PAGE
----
Advertisement

News and analysis on the global poultry
and animal feed industries.
on March 5, 2014

Grain markets brace for volatility amid Ukraine crisis

Major global supply shocks still appear unlikely

Grain markets are roiling from the political crisis in Ukraine, but it appears unlikely there will be major global supply shocks, according to a Reuters report. Wheat already has been harvested and shipped, and global stockpiles of corn can substitute for Ukraine maize.

"The Black Sea region can easily expand or contract at the drop of a dime when it comes to production and exportable supply," said Terry Reilly, senior commodities analyst with Futures International.

The Ukrainian wheat crop of 2013-14 is past the stage of being affected by the crisis because it is already harvested and the export portion shipped. Ukraine is the world's sixth-largest wheat exporter, and ships much of its wheat to Egypt and other countries around the Middle East and North Africa.

Record corn stocks in the U.S. means there is plenty of corn to ship to meet demand if Ukraine shipments are cut off, traders and analysts said.

"If there is any major disruption in corn exports, the market will be comfortable to quickly adapt and turn to U.S. supplies or even South America. There is a lot of wheat that could potentially come on line as well, especially from Canada, India, maybe Australia, and of course the U.S.," Reilly said.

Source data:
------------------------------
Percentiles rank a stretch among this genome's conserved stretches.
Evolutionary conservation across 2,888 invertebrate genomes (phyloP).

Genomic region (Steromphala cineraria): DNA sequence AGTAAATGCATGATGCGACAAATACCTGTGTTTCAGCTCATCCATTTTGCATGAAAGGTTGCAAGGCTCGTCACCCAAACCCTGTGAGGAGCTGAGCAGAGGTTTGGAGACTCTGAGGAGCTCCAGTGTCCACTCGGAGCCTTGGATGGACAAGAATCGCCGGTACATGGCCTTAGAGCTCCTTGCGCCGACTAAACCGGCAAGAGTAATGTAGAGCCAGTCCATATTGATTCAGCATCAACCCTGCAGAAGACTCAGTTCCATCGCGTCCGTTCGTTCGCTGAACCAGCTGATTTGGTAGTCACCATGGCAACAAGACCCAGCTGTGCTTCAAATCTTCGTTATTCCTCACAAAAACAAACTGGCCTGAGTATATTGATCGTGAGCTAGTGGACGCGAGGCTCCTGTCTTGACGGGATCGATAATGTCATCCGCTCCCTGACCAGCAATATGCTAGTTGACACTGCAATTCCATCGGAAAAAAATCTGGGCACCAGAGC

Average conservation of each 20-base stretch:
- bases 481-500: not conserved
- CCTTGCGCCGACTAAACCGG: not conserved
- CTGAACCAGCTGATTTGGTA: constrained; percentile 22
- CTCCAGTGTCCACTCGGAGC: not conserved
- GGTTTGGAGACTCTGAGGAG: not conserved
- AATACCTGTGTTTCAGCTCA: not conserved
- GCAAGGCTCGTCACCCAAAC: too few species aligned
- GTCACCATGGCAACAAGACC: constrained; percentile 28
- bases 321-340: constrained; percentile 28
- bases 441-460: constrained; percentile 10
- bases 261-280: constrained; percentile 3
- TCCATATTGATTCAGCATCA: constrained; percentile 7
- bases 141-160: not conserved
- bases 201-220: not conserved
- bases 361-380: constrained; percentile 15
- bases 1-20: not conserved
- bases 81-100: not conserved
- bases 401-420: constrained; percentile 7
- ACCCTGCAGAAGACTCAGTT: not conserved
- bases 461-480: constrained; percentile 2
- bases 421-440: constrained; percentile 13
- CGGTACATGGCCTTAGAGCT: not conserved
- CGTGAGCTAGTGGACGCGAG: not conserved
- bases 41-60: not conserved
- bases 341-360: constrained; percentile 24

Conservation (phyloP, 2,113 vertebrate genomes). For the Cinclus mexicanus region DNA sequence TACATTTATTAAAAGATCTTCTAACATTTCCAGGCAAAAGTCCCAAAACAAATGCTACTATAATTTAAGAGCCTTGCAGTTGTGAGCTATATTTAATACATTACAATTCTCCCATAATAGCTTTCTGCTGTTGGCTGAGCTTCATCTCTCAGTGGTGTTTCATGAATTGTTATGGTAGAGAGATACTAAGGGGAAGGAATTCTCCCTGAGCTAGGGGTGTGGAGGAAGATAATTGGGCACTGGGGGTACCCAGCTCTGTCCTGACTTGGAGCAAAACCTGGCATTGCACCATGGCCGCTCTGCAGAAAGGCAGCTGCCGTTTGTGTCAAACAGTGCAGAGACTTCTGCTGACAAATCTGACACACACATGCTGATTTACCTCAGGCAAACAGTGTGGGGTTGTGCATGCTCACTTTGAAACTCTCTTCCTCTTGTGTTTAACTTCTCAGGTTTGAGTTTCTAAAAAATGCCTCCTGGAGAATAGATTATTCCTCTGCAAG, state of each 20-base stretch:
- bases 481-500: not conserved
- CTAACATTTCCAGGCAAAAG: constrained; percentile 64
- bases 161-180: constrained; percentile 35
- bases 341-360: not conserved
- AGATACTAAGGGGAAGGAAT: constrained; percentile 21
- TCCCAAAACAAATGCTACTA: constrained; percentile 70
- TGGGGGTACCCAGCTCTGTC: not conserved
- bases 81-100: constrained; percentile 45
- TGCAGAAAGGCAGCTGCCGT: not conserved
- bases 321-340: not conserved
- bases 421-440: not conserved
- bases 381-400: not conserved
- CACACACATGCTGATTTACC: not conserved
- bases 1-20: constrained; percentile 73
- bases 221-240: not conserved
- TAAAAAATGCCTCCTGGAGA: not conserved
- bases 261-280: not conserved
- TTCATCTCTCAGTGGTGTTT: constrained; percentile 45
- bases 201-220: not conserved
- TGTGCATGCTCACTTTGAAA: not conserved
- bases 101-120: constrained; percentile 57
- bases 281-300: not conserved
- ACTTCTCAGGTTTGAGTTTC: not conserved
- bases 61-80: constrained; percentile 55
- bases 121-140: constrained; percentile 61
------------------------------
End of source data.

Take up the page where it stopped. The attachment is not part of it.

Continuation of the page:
Major grain companies say they are monitoring developments in the Black Sea region, and that shipments have not been slowed so far. However, shippers in the region have begun building risk premiums into freight costs in and out of the region.

As the Ukrainian and Russian currencies continue to fall, farmers see little incentive to unload their grain. And, if economic sanctions further weaken the Russian ruble, grain available for export from the region could tighten further, according to Kevin Van Trump, chief executive of Farm Direction, a consultancy based in Raymore, Missouri.

"The producers might get more tight-fisted with the bushels they're producing and hunker down," Van Trump said. "They're just not going to sell to the exporter."

Comments powered by Disqus